- thy right hand shall hold me. With what majesty and magnificence is the CREATOR of the world, before whom the whole universe is represented as nothing, nay, less than nothing, and vanity, introduced making the following sublime inquiry! • Who hath measured the waters in the hollow of his hand, and meted out heaven with a span, and comprehended the dust of the earth in a measure, and weighed the mountains in scales, and the hills in a balance?' Produce me, Terentianus, any image or description in Plato himself, so truly eleyated and divine! Where did these barbarians learn to speak of God, in terms that alone appear worthy of him? How contemptible and vile are the deities of Homer and Hesiod, in comparison of this JEHOXAof the illiterate Jews! before whom, to use this poet's own words, all other gods are as a drop of a bucket, and are counted as the small dust of the balance.'

Had I been acquainted with this wonderful volume, while I was writing my treatise on the Pathetic, I could liave enriched my work with many strokes of eloquence, more irresistibly moving than any I have borrowed from our three great tragedians, or even from the tender Simonides himself. The same Moses I formerly mentioned, relates the history of a youth sold into captivity by his brethren, in a manner so deeply interesting, with so many little strokes of nature and passion, with such penetrating knowledge of the human heart, with such various and unexpected changes of fortune, and with such a striking and important discovery, as cannot be read without astonishment and tears; and which I am almost confident Aristotle would have preferred to the story of his admired (Edipus, for the artificial manner in which the recognition, eyyuwgrois is effected, emerging gradually from the incidents and circumstances of the story itself, and not from things extrinsical and unessential to the fable.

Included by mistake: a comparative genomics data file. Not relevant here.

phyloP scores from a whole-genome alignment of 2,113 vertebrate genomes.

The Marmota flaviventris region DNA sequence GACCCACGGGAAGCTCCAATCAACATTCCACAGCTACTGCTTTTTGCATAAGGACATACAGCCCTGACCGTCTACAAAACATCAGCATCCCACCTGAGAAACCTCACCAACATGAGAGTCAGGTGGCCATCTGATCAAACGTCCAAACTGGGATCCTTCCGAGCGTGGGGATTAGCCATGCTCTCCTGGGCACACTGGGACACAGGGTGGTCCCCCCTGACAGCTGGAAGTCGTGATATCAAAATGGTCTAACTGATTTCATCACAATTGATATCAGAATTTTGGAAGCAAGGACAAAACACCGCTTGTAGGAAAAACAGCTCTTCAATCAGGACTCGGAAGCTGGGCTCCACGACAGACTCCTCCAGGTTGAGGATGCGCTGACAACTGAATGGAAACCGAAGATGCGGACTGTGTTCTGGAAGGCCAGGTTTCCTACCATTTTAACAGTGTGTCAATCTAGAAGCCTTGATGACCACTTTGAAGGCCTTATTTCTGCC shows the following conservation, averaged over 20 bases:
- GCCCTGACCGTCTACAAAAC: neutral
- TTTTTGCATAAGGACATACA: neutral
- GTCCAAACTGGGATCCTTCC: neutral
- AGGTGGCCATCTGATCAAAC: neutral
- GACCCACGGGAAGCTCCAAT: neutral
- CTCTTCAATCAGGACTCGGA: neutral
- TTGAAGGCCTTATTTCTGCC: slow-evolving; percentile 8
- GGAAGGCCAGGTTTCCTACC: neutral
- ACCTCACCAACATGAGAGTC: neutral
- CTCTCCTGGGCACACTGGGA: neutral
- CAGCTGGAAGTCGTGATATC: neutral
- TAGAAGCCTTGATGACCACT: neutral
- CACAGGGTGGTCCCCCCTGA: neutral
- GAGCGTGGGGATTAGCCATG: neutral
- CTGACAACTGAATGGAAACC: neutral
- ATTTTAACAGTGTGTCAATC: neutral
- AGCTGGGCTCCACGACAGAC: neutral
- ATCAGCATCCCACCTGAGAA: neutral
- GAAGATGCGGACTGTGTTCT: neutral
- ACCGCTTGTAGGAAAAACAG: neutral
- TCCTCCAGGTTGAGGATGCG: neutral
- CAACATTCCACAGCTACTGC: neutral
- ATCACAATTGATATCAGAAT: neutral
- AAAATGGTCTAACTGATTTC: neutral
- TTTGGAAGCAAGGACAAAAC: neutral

In another part we are presented with the picture of a man most virtuous and upright, who, for the trial and exercise of his fortitude and patience, is hurried down from the summits of felicity, into the dowest depths of distress and despair. Were ever sorrow and misery and compassion expressed more forcibly and feelingly, than ly the behaviour of his friends, who when they first discovered him in this altered condition, destitute, afflicted, tormented, 4 sat down with him upon the ground seven days